There is so much to mention regarding summer holidays and health. I am going to list a few key messages basically because they just have to be acknowledged.
Following these messages there will be a section on health promotion. They say an ounce of prevention is worth a pound of cure.
First a few messages about taking care of yourself over summer.
• If you are planning overseas travel please contact the Student Health Service (SHS) to discuss making a Travel Health appointment with one of the doctors.
• Take care of yourself and others by not drinking alcohol while you are driving, sailing or swimming. If you are driving long distances check that the car has a current Warrant of Fitness. Reduce your risk of being involved in a car accident by getting a good nights sleep before you start your journey, take rest breaks at least every two hours, get out of the car and have a walk, and drink fluids regularly. Drive at times when you are normally awake and if possible share the driving, research has shown that fatigue is one of the major causes of road traffic accidents.
• Try to minimise how long you are out in the sun between 11am and 4pm, use an SPF30+ broad-spectrum sunscreen. Wipe it on thickly at least 15 minutes before going outdoors and re-apply 15 minutes after the first application to ensure complete coverage. Reapply sunscreen after physical activity, swimming or towel drying, New Zealand has one of the highest incidence of Melanoma (the most serious and potentially fatal form of skin cancer) in the world.
• Safer sex, remember it is difficult to tell who has what. Condoms cost $3 on prescription, see the SHS, or for dams visit D.Vice.
There are many ways of looking at health promotion. Currently in the media there is a lot of information regarding lifestyle choices with different health agencies offering suggestions as to how to promote health, including the ones I have mentioned above. Other messages that many people will be familiar with include stop smoking, limit alcohol, maintain a healthy body weight, be physically active for at least thirty minutes a day, and monitor your blood pressure and cholesterol levels. Health advice like this is understandable especially when it is recognised that:
• 90% of adults in Aotearoa have elevated cholesterol levels.
• 75% of adults have blood pressure readings above the recommended level of 125\\75.
• We have high rates of sexually transmitted infections such as chlamydia.
• Due to increasing levels of obesity there is a significant increase in the number of people living with Type II diabetes including teenagers and young adults.
It is reassuring that some health campaigns are making a real difference including the Quitline (0800 778 778), free fruit in schools programme, and free or low cost fees at medical centres.
When looking at health, sometimes it can be tempting to concentrate on individuals and on the physical body. When someone comes into to a consultation room it is a lot easier to check their blood pressure or their weight than to explore other aspects influencing their health. However, there are models of health promotion that do look beyond the physical. One model that is well known in Aotearoa is Te Whare Tapa Whaa (four sided-house) developed by Dr Mason Durie in the 1980’s. Te Whare Tapa Whaa is divided into four aspects all of which are important to hold the whare together. There is Taha Wairua, which focuses on the spiritual, Taha Hinengaro the mind, Taha Tinana the physical and Taha Whanau the family. Dr Mason Durie writes in his book, Whaiora Maori Health Development, that integration between these four aspects is necessary to promote health, the boundaries between the individual and their whanau, and indeed between the mind, spirit, thoughts, feelings and the body, are not clear-cut.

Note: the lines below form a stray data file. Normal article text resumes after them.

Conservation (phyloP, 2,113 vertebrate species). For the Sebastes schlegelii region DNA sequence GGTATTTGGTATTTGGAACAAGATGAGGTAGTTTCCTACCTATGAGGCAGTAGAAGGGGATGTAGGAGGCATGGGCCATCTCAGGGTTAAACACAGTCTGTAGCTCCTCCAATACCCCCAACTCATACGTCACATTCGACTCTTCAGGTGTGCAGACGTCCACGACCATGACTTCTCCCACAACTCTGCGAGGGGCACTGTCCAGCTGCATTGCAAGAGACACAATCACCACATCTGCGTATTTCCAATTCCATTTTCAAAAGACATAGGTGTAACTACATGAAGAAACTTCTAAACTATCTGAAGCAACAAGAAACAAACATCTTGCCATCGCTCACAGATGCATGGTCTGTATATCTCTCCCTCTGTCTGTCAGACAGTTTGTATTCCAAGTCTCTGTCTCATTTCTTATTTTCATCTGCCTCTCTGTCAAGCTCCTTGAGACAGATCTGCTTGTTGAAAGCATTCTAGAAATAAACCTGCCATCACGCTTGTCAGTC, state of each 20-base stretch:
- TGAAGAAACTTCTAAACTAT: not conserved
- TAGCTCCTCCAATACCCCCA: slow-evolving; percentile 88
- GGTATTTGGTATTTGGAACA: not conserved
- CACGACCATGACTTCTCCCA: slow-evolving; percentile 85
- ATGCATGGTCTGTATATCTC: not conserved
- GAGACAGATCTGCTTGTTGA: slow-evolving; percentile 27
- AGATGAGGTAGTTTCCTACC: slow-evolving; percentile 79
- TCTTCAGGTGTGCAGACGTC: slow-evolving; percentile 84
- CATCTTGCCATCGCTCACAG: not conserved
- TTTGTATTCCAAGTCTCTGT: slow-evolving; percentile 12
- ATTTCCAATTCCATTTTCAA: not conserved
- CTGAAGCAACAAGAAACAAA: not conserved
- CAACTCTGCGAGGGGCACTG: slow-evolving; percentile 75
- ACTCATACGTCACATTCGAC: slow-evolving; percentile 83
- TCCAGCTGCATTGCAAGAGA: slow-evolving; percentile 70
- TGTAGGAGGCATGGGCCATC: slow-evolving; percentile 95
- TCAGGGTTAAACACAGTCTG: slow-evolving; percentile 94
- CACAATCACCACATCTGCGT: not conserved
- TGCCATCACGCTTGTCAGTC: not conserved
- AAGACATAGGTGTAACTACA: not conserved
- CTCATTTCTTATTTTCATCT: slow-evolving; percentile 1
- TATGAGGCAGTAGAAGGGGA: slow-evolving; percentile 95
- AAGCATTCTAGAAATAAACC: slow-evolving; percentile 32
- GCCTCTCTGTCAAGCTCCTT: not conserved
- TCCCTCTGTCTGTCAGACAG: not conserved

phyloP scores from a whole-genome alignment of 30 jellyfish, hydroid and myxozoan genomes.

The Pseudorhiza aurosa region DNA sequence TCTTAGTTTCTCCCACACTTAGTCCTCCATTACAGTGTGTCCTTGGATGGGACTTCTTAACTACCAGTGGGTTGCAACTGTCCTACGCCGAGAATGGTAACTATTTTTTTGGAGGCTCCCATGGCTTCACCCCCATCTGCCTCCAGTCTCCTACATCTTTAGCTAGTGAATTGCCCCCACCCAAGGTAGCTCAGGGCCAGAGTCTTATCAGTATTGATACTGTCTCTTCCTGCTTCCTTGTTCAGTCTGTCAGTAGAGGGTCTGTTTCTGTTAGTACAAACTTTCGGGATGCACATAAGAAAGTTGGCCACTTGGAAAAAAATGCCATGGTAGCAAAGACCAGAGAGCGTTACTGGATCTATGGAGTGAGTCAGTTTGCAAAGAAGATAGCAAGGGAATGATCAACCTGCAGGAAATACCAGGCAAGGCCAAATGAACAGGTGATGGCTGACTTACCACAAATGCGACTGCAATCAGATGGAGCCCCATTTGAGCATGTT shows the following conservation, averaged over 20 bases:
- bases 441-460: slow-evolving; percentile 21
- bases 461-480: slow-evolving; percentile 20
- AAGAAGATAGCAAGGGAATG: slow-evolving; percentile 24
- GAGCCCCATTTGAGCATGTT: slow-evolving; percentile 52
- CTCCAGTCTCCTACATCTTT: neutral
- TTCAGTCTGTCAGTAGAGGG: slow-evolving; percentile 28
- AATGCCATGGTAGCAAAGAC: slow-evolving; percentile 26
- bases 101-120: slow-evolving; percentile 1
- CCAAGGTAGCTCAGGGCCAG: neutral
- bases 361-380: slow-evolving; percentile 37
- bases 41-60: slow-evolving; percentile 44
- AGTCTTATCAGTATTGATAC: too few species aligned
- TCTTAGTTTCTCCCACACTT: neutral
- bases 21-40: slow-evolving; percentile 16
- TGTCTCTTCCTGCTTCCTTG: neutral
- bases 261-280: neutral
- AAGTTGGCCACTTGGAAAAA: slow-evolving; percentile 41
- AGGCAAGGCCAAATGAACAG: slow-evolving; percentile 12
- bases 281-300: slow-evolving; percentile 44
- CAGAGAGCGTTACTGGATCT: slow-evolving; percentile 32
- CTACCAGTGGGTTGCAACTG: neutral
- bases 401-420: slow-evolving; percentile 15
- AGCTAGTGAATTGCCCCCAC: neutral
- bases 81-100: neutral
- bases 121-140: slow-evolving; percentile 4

In an environment such as Victoria University, it is expected that there will many people using a lot of energy focusing on taha hinengaro, especially with assignment dates and examinations looming. This may be why at this time of year we see an increase in the number of students experiencing stress related conditions. It is difficult to cope when the whare is in need of some attention. The important thing to remember is the type of stress we are currently seeing on campus is frequently short lived. Once exams have finished everyone seems a lot calmer.
Perhaps after exams you may like to do some health promotion on yourself. As explained by Dr Durie, if you are able to do this you will be positively affecting lots of other people including your friends and whanau, which would be nice. The summer break offers an opportunity to address some imbalances in our lives. If study and work have been taking up most of your time you may like to consider caring for your body in a positive way. Catching up with relatives can be both enjoyable and helpful as it can strengthen links and foster feelings of belonging, which tends to make people feel happier and healthier. Taking time to look beyond the obvious and to consider spirituality is definitely another way to promote health. There are lots of ways to do this too whether is be through prayer, watching the sunrise or set, or going for a walk by the sea, in the hills or in a forest. Learning the names of our birds and fish, plants and trees, will also make you feel more connected with your environment and reduces feelings of isolation.